Stay In Your Lane [A Math Teacher’s Lament]

Jose VilsonEducation, Resources, Writing

Why do people stigmatize math teachers?

It’s bad enough we teach people that they’re either math people or they’re not (patent lie, I promise you). Now, we’re even limiting math teachers to the fields in which they can excel. They stereotype (!) math teachers as having hobbies like playing piano (fractions!) and read xkcd (might be true), but God forbid they actually know how to do things like write (without patterns involved) or read books (not by Einstein, Hawking, or any other mad genius).

I’m not sure where the stigma comes from, but the way we want students to see common threads in our topics is akin to what I’d love our teachers to see about each other. Not in the bullshit Kumbaya, top-down-education-management sort of way that cites some research I never even heard of and tries to force-feed collaboration down our throats. More in the, it’s-OK-to-actually-have-an-affinity-for-seemingly-unrelated-topics-and-we-won’t-slap-you-on-the-wrist-for-it sort of way.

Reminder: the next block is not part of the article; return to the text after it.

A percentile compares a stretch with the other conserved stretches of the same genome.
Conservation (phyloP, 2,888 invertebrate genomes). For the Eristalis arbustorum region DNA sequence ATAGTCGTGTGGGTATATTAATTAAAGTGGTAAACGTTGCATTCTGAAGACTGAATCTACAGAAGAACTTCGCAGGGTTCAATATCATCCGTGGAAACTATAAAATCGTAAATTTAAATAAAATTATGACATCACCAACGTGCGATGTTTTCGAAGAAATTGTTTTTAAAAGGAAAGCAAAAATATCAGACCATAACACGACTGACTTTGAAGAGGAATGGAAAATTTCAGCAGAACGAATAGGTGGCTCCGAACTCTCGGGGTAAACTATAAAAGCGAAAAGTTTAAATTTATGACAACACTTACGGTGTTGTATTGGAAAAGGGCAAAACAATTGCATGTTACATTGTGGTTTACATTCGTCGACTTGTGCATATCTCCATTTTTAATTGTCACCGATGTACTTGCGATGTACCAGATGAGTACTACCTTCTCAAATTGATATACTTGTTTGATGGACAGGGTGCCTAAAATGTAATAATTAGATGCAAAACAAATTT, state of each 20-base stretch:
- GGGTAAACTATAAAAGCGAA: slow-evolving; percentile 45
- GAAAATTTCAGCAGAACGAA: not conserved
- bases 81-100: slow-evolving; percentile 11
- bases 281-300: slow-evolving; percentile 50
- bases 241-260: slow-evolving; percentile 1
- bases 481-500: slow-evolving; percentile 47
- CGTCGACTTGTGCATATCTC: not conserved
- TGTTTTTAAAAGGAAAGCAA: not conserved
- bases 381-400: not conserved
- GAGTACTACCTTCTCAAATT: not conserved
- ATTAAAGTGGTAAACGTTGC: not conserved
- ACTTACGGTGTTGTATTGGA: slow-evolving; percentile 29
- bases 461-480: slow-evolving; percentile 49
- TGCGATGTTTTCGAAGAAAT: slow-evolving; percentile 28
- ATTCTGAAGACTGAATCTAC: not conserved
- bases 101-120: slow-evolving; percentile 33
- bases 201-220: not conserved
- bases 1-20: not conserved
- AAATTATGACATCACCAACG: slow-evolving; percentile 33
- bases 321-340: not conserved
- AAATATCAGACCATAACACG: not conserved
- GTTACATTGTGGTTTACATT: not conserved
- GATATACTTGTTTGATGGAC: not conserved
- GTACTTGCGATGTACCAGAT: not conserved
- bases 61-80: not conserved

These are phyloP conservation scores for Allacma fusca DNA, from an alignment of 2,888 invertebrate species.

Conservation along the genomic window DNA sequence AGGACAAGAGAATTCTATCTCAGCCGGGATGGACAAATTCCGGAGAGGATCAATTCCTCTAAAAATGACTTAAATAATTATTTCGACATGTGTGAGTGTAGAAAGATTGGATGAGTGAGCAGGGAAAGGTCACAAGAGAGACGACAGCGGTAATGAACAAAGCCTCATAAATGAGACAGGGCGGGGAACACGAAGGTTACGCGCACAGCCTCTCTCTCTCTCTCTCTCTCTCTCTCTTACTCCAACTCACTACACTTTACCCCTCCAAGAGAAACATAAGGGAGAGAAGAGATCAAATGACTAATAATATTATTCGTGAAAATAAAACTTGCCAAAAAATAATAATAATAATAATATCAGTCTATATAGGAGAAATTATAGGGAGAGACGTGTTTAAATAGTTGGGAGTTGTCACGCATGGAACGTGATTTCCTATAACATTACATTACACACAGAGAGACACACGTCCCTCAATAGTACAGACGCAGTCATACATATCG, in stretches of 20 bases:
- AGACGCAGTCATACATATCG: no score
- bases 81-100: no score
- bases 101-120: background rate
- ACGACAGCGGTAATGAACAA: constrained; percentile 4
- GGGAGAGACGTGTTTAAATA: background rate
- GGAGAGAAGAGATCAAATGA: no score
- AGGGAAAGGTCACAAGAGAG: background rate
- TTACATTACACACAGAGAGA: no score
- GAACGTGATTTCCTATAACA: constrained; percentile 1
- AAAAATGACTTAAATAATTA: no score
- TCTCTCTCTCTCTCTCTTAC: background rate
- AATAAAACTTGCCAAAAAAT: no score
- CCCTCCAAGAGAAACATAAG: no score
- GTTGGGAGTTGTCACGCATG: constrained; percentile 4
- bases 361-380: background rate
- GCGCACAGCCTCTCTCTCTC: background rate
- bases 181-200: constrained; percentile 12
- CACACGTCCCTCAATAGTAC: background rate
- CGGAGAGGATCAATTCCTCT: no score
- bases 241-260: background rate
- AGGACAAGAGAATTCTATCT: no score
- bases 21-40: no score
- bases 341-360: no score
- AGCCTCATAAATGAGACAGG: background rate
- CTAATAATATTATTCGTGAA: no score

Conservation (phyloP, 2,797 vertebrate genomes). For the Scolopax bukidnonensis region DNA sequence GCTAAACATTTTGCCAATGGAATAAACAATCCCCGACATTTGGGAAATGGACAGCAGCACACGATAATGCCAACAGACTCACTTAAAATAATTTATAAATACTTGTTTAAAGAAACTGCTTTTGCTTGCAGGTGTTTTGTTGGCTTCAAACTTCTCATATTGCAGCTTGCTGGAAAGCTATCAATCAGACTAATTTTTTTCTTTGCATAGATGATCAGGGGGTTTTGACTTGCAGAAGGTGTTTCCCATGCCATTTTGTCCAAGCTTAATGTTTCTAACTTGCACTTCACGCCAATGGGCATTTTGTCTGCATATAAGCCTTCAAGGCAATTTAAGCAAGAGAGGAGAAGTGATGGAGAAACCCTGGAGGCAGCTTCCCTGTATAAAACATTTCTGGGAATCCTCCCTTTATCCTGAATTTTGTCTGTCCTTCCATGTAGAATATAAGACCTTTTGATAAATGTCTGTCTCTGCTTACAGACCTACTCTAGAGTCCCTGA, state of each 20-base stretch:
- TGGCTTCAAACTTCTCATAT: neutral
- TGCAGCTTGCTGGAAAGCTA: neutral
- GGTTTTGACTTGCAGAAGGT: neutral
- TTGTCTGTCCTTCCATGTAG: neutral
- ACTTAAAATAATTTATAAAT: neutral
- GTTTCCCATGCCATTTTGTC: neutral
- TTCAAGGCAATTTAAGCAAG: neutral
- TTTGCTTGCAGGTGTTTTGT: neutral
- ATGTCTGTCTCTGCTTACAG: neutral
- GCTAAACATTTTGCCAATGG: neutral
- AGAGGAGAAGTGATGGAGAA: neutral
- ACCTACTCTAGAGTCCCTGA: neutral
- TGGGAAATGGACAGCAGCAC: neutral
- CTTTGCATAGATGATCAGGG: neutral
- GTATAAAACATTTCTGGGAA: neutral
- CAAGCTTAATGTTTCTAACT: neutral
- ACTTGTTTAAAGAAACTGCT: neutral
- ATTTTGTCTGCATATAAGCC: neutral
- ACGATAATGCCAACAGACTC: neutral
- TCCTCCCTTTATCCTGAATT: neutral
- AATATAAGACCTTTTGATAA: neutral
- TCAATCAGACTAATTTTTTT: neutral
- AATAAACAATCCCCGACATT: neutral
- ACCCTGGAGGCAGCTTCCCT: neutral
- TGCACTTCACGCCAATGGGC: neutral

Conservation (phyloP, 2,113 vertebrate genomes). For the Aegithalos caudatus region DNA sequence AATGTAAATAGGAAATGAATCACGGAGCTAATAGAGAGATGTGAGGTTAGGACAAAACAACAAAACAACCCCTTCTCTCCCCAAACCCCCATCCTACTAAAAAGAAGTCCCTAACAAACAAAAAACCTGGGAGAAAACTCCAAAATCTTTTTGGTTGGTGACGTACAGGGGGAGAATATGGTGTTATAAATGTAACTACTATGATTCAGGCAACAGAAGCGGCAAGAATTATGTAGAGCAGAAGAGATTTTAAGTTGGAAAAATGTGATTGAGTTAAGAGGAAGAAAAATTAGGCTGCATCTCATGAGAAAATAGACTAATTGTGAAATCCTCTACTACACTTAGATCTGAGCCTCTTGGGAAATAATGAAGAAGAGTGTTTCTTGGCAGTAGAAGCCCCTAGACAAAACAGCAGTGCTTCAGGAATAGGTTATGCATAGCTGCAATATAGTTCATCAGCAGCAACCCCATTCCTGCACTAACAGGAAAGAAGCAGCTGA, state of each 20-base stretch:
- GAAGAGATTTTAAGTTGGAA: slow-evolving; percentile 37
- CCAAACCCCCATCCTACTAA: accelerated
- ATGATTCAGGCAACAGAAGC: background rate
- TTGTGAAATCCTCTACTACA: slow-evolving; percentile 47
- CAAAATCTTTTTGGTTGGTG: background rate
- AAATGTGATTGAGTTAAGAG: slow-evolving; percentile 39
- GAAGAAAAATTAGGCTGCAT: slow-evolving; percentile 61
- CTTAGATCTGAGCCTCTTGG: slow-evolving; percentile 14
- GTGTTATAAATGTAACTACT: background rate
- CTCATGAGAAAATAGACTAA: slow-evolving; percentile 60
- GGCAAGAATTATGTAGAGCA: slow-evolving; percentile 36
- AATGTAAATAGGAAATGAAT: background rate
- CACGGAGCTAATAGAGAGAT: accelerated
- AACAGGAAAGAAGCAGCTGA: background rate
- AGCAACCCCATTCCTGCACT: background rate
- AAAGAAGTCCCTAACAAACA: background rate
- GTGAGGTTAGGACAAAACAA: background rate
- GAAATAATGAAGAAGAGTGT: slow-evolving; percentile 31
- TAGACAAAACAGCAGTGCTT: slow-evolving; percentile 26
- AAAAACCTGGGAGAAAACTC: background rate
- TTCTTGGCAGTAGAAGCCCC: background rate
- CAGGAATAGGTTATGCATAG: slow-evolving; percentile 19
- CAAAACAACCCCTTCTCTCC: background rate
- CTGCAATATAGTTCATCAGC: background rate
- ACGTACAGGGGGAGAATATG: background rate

Can a student hate science but love math? Yes. Can a student hate English but love social studies. Absolutely. Can we be OK with that? Yes.

Also, can people stop pelting the math coach (me) with literacy-heavy talk when they hear about word problems? Is that the only way we’re going to get these subjects to be related? How about the relationship between the symmetry of people’s handwriting and the grades we assign to them regardless of subject? What about the idea that proving something is the answer is all a matter of finding the main idea in the numbers and presenting the argument line after line?

Why does the math teacher have to say that?

Why do I have to be the bad guy? Can I just put my head down when everyone’s talking about how to read and write when I’m discerning the relationship between speech patterns and syllables used per phrase? Can I run away when people tell me that they’re only “science” people or “social studies” people? How many people do I have to throw out a window along with their ideas about how unimportant math is when they’re using it every day both consciously and unconsciously?

Furthermore, should I even be ranting on a blog? Isn’t that considered writing? And if so, when I hit “publish,” does that in fact make me a published writer once again? Am I just a writer with an itch for math or a mathematician with this writing sickness?

Why not both?

Jose, who only knows ten digits of pi …